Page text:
Many people have observed that users will spend many hours flailing helplessly rather than read perfectly good documentation (ReadTheFineManual
). I would take this one step further. Users can't read.
The basic idea behind this principle is that you need to design your programs so that as close as possible to no
reading is necessary in order to get good results. Features that are hard to describe are probably hard to use.
Note: it is important to avoid the trap of ItsIntuitivelyObvious
. Simply reducing the amount of documentation in response to the fact that UsersCantRead
will not result in a more usable program.
The problem with most documentation is that it tells you 100 things you don't want to know or already know before you find what you do want to know. Reading documentation is often a sequential search. I once pulled my hair out looking for something about "delays", which ended up indexed under "timing". I didn't think to look it up under that particular word.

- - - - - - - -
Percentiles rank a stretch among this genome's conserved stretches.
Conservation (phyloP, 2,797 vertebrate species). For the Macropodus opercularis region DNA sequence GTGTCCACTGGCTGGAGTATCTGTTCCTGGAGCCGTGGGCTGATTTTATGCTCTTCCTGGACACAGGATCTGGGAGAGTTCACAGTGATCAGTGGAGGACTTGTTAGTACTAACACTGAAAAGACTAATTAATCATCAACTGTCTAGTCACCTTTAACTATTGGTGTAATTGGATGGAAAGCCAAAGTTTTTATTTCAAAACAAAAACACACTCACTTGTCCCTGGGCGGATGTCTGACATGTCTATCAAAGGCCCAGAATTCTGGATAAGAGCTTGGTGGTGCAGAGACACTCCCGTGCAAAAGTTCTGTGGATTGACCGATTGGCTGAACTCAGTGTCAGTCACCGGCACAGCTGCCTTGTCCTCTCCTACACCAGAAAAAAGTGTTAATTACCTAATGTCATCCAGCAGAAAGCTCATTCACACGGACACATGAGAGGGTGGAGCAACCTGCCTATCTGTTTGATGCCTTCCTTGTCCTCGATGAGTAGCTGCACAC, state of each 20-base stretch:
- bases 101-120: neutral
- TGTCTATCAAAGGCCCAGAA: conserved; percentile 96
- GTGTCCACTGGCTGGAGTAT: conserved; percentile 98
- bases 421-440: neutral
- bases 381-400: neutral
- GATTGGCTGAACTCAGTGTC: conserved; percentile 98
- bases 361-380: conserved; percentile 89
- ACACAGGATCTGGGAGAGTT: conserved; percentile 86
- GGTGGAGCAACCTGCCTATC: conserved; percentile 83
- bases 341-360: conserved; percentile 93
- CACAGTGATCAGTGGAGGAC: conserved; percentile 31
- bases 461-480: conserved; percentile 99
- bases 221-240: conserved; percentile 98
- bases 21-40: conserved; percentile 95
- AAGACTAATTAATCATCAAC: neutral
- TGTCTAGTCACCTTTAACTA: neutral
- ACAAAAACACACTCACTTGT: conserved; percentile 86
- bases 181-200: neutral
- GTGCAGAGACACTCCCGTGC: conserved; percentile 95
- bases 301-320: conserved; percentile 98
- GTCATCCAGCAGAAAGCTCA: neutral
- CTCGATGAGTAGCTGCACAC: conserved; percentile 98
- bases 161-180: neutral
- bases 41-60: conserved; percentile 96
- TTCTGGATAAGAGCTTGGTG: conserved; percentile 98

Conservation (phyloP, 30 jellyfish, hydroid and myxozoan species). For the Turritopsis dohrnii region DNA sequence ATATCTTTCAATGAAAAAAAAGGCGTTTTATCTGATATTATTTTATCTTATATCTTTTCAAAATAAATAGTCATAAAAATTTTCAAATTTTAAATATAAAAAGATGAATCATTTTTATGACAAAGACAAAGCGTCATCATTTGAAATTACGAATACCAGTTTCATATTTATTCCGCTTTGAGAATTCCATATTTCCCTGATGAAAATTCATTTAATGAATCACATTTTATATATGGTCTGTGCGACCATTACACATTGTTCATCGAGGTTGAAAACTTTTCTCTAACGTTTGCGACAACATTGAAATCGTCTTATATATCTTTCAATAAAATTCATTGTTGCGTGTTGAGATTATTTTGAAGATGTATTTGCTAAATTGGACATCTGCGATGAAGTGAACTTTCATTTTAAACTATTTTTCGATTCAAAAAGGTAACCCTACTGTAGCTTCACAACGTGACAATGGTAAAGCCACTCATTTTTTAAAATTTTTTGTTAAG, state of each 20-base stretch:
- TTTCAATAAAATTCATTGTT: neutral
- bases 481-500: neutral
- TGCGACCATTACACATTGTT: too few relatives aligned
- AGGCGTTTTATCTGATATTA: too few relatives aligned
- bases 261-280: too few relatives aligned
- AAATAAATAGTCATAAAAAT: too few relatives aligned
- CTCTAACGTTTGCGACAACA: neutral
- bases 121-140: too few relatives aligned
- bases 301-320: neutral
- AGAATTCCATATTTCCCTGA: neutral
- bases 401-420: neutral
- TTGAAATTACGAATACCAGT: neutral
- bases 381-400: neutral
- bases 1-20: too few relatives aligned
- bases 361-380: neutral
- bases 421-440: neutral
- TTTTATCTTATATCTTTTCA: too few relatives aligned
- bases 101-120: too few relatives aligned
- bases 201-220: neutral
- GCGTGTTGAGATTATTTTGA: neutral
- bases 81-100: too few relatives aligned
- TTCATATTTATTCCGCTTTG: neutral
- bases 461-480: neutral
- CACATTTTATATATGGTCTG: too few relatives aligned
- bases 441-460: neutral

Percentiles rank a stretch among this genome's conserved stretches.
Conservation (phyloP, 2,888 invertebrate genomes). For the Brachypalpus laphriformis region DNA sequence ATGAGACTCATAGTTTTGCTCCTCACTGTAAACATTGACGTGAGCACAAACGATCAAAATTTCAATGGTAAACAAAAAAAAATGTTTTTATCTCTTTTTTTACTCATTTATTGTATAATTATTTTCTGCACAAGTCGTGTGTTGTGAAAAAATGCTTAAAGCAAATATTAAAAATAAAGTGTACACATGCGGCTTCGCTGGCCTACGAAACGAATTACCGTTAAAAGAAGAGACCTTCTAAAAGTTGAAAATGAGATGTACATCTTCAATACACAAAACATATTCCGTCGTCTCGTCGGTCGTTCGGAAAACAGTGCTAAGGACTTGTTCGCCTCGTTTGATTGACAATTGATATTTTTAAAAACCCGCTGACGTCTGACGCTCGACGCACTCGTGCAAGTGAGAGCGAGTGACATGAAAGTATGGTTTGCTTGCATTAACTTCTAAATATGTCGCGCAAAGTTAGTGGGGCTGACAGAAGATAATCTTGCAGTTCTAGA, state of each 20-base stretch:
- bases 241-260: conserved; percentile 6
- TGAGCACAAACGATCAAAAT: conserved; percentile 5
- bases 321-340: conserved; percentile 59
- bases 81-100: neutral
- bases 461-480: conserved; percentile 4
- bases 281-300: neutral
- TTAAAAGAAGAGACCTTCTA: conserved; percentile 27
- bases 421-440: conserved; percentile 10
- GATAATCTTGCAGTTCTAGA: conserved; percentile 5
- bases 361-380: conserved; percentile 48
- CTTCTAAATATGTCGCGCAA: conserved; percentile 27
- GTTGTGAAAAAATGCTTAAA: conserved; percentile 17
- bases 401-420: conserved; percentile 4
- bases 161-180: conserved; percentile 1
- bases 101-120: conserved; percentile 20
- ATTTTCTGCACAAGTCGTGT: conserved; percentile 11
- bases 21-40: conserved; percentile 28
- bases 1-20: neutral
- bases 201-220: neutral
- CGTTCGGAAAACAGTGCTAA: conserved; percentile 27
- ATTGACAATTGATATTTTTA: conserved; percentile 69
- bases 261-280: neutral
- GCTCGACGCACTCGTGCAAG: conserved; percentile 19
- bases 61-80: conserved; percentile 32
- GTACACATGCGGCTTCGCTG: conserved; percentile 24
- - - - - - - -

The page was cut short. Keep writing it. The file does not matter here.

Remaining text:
Further, most people are social in nature, and want to ask a person or person-like thing and get a person-like answer back. Anything else they are uncomfortable with.
has a great book chapter on this issue available at http://www.joelonsoftware.com/uibook/chapters/fog0000000062.html
Sadly, this entire page is a rant aimed at the wrong problem; it's not that users can't read, it's that OEMs write awful user documents. When was the last time you took a look at a man page? Now multiply that by two orders of magnitude and make a complex system manual out of it. There you go.
And you wonder why users don't read this tripe? Sheesh.